Democratic hopefuls hold gubernatorial forum on eastern shore
Eight individuals are vying for the right to take on Governor Hogan one-on-one in the fall election. Six were in Wicomico County Friday afternoon meeting with locals to discuss their agenda and listen to voters who feel they have been ignored in past election cycles.
Candidates were asked to explain their position on six topics. The conversation led off with how to improve business. Former policy director for Michelle Obama, Kris Vignarajah, says Democrats need to be the party of small businesses.
"We have a high tax burden. The fact that the high cost of living is something that we have to address is why businesses and people end up moving to Virginia, and to Delaware."
Former chairman of the Venable LLP law firm Jim Shea says building Maryland from the ground-up is the key to attracting new business.
"Infrastructure in this country, and in Maryland, is crumbling. We need to invest in that. If we do that, that will create jobs as we do it, and will spur economic development thereafter."
Multiple candidates questioned long-standing democratic stances on college education, calling for more skill training for those who choose not to attend traditional universities out of high school.
"We also need to make job skill training more accessible," says Baltimore County Executive Kevin Kamenetz. "And that means training people to acquire the skills like we've done in Baltimore County, with our Job Connector Program, to match up with the jobs that are out there."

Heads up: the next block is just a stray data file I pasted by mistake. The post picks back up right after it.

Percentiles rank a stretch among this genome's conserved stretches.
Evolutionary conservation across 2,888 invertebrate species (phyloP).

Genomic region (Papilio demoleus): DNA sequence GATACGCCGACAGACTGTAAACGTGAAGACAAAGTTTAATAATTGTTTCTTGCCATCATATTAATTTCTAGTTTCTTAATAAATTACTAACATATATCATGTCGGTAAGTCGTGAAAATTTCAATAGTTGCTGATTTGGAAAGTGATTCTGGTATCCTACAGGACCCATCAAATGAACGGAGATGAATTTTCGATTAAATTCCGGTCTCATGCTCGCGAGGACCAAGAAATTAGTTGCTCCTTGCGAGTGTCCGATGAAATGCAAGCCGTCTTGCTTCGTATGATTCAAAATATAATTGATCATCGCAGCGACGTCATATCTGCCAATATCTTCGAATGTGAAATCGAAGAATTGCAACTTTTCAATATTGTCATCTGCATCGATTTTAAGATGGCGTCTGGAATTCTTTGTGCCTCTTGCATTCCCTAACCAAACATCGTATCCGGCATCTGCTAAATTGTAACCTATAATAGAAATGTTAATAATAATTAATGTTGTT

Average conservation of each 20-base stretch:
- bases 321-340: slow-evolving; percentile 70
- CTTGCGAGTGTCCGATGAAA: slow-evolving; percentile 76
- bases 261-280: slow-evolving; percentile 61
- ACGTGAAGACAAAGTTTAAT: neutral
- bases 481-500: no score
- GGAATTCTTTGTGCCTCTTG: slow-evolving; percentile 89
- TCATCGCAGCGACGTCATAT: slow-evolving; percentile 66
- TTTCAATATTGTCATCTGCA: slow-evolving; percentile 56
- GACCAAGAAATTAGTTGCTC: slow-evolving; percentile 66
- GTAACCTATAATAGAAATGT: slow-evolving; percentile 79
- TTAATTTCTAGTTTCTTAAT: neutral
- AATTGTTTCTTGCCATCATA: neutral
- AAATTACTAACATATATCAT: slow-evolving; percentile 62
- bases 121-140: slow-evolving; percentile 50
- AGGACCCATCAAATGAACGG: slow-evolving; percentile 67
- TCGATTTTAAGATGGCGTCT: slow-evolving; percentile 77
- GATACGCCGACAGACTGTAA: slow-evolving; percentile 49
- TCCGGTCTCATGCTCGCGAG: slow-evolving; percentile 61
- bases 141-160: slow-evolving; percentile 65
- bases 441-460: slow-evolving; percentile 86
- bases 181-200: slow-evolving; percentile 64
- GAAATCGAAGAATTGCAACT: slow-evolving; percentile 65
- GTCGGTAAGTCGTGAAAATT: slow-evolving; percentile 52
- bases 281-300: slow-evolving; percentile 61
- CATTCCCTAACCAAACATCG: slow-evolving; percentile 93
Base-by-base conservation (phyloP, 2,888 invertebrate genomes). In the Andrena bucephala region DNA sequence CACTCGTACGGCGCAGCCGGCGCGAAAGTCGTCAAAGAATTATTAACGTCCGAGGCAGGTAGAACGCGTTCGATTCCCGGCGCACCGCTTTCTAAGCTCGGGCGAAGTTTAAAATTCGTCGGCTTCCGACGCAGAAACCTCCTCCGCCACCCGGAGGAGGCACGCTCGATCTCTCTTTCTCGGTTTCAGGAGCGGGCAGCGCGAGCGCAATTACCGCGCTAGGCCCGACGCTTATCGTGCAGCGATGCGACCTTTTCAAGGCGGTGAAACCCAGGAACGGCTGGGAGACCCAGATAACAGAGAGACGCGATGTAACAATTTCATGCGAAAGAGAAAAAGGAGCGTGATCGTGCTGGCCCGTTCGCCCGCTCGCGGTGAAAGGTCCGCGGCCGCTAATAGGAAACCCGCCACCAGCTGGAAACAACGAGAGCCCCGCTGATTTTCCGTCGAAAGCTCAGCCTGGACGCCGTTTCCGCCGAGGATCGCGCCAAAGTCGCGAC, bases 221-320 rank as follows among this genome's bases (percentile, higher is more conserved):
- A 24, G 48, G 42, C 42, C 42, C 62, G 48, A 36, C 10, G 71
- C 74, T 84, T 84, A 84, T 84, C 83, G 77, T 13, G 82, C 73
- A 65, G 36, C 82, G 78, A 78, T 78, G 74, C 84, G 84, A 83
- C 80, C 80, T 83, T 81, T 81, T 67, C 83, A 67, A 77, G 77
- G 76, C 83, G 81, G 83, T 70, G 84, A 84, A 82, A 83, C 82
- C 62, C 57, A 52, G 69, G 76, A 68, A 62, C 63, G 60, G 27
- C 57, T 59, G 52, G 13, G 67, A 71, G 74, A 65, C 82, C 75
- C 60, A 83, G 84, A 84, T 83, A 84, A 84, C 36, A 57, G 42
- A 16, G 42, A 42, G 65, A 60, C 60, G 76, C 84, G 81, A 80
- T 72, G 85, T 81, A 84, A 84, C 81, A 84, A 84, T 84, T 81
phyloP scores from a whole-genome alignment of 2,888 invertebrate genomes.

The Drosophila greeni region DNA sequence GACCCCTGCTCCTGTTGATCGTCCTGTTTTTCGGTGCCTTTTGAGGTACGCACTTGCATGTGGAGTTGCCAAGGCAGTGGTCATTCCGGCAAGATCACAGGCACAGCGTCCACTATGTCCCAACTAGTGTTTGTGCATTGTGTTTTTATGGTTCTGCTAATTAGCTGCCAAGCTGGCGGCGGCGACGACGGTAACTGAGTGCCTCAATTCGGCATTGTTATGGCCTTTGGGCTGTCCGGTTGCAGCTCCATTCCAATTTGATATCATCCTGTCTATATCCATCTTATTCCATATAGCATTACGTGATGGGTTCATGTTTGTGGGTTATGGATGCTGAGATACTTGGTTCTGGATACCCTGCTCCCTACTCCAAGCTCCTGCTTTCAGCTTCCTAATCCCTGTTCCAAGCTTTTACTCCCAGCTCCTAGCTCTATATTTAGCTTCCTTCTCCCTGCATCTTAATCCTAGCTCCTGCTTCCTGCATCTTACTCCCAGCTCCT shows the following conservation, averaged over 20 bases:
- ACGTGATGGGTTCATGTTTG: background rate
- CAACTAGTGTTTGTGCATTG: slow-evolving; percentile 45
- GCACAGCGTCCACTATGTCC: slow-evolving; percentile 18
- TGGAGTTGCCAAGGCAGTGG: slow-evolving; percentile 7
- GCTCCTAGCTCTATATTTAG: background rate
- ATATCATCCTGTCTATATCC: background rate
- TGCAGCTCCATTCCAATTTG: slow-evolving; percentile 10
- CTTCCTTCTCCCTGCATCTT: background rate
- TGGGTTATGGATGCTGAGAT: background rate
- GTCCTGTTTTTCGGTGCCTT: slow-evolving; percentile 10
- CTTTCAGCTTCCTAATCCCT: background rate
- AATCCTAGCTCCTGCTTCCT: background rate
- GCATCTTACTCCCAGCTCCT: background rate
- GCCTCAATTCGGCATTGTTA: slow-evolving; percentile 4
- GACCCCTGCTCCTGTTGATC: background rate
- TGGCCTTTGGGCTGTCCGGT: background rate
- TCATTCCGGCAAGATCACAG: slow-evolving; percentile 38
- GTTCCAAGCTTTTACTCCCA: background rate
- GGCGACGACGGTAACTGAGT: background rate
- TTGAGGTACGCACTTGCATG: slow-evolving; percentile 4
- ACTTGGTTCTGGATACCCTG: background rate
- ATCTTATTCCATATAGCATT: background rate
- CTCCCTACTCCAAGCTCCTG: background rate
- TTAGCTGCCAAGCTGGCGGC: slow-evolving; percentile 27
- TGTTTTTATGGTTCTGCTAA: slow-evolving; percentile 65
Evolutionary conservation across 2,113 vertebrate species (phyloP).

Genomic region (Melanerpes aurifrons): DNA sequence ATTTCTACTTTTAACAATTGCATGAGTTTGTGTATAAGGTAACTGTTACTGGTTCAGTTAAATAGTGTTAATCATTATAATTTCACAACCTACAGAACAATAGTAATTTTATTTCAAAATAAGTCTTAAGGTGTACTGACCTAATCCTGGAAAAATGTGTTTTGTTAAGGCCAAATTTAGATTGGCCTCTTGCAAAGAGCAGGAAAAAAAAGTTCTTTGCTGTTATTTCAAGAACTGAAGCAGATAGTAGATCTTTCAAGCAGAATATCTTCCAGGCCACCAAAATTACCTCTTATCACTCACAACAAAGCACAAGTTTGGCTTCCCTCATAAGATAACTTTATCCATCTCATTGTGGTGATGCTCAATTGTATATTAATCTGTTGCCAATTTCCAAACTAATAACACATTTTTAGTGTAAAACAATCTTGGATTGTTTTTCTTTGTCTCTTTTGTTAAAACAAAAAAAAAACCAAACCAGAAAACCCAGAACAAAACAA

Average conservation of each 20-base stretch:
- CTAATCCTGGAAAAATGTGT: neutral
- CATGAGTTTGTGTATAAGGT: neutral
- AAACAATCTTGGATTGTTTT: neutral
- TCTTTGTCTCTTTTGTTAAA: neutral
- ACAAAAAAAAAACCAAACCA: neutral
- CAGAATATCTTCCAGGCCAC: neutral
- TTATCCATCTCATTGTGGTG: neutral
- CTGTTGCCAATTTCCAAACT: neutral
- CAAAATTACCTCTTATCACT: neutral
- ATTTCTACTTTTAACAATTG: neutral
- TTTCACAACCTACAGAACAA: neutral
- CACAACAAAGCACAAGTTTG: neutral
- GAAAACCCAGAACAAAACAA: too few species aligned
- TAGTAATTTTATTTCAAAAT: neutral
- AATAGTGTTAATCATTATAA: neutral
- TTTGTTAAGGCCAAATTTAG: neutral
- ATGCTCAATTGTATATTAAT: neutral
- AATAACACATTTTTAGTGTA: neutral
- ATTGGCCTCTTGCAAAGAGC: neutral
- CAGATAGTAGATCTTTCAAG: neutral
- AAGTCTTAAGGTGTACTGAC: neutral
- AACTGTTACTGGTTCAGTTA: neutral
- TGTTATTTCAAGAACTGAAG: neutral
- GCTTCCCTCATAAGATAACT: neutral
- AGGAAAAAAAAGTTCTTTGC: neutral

"I want to create a pathway from our schools into the middle class, even for those among us who are not going to go to college," said Alec Ross, senior advisor for innovation to Secretary of State Hillary Clinton.
Ross brought innovative thinking to one industry that defines the eastern shore, agriculture.
"If we can be the region's leader in data analytics in agriculture, we can continue to compete and succeed regionally and globally."
Finally the conversation turned to opioids. State senator Rich Madaleno called out Governor Hogan, saying he has done nothing but talk about the crisis, but fails to put state surplus dollars where his mouth is.
Madaleno says he would allocate $80 million dollars to fighting the epidemic, the number Hogan's own task force says is needed. He says those funds can come from the state's $400 million surplus.
"We can put that money in right now, and we should be doing it. And if we had leadership from the Governor to do it, as opposed to just always talking about it, we could get that done, and we could get the treatment out and start it right now."
Meanwhile, Ben Jealous made a call for the legalization of marijuana, claiming it would bring violence down while giving those addicted a new avenue to recovery.
"We need to legalize cannabis for adult use… It's also an alternative to opioids for many people."
Forum organizer Bill Chambers says there is interest from democratic candidates to return for another forum prior to the primary on June 26.